Worldwide, kelp forests are ecologically important because they provide habitat and a food source for a wide variety of organisms including invertebrates and fish. Bull kelp (Nereocystis luetkeana) is a large, annual seaweed that is very common in the Salish Sea of Washington State, especially in the San Juan Islands. The mature individuals of this “charismatic megaflora” can reach up to 30 meters in length from the base of their holdfast to the top of their round bulb (Figure 1).
Fig. 1: Young bull kelp (N. luetkeana).
However, the surface of a “bed” of bull kelp only hints at the complexity below, and juvenile bull kelp face two main problems: competition and herbivory. Bull kelp is an annual species, so individuals must grow and reproduce in a single year. Thus, small bull kelp individuals just beginning to grow must compete with other kelp species that live for more than one year. Scientific scuba diving (Figure 2) allowed me to successfully conduct my subtidal experiments, and I have been very fortunate to have many enthusiastic dive buddies and boat tenders.
Fig. 2: Katie getting ready to collect data on the appearance of new juvenile bull kelp, using the writing slate attached to her vest. Photo credit: D. Flanagan.
I set up my first long-term field site near south Shaw Island, to compare kelp growth in plots with and without both (1) competition and (2) added propagules (“seeds”). With help from Darby Flanagan (Figure 3), an undergraduate student that I co-mentored with Dr. Megan Dethier in FHL’s Research Experience for Undergraduates program, we added a second field site near San Juan Island’s Point Caution.
Fig. 3: Katie (left) and Darby Flanagan (right) in their drysuits. Photo credit: D. Flanagan.
We looked at seasonal differences in bull kelp appearance, which meant some chilly winter diving as well as multiple dives per day in the summer. Our field experiments at both sites have shown that more bull kelp appear when other kelp species are removed, especially in the spring when conditions are likely best for kelp growth. I also investigated which seaweeds the local “kelp” crabs (Pugettia producta, Figure 4) chose to eat.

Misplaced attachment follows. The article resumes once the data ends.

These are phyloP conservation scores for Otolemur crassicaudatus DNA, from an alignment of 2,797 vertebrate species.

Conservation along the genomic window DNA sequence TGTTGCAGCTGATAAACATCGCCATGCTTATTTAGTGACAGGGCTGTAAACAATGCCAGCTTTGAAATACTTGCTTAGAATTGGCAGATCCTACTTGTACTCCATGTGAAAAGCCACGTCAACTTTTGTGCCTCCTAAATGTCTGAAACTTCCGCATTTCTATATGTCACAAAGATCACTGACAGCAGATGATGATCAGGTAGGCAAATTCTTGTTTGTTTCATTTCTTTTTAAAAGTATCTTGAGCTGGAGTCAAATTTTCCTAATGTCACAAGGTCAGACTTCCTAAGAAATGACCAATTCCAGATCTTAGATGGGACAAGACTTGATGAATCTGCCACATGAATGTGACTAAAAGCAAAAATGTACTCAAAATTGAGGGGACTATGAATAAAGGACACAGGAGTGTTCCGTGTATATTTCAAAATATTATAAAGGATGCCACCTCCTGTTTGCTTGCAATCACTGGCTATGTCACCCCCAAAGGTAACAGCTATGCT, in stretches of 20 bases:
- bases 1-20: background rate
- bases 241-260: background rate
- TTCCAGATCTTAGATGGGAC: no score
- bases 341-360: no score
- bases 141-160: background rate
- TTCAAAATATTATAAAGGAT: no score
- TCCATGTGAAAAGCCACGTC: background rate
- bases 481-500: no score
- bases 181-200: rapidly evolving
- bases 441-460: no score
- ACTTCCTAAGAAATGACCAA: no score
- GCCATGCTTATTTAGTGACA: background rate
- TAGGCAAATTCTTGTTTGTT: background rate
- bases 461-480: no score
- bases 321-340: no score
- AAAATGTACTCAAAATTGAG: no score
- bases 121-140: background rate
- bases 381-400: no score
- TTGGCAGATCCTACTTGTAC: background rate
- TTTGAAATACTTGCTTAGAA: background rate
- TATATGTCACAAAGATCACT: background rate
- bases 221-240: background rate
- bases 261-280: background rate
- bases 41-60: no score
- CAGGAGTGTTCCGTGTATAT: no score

Fig. 4: A northern kelp crab (P. producta).
Laboratory feeding experiments have shown that these large crustaceans choose to eat bull kelp over other local seaweeds in the San Juan Islands. My collaborators and I demonstrated that these crabs, which are found from California to Alaska, may have different feeding preferences in different parts of their range based on which food sources are most abundant. In California, giant kelp (Macrocystis pyrifera) is considered kelp crabs’ favorite food. It doesn't usually grow within the Salish Sea, but the currents do bring drifting "paddies" of giant kelp through the Strait of Juan de Fuca. We collected fresh specimens from a pile that drifted ashore on San Juan Island (Figure 5) for our experiments but our local kelp crabs barely touched it, much preferring to eat bull kelp.
Fig. 5: A mixed wrack pile of giant kelp (M. pyrifera) and bull kelp (N. luetkeana), at Eagle Cove on San Juan Island.
I set up a field experiment to quantify how herbivory influences growth, by attaching small bull kelp (stipe length
Fig. 6: One cage + crab treatment from my experiment, containing one juvenile bull kelp and one adult northern kelp crab (P. producta). Photo credit: A. Thomson.
Understanding changes in distribution and abundance is especially important in the case of foundation species such as canopy-forming kelp. Kelp forests are an important target for conservation due to the crucial habitat they create for other economically, ecologically, and culturally important organisms. A better understanding of feeding preferences of large crustacean consumers helps to clarify their influence on food webs in kelp-forest habitats, which is crucial as these systems begin to shift in a changing ocean.
Katie is a recent graduate of the University of Washington’s Department of Biology. She conducted all of her dissertation research at Friday Harbor Labs.
For more information:
Dobkowski K.A. 2017. The role of kelp crabs as consumers in bull kelp forests—evidence from laboratory feeding trials and field enclosures. PeerJ 5:e3372; DOI 10.7717/peerj.3372.
Dobkowski K.A., Kobelt J., Brentin S., Van Alstyne K.L., and M.N. Dethier. 2017. Picky Pugettia: a tale of two kelps. Marine Biology 164: 210; doi.org/10.1007/s00227-017-3244-4.
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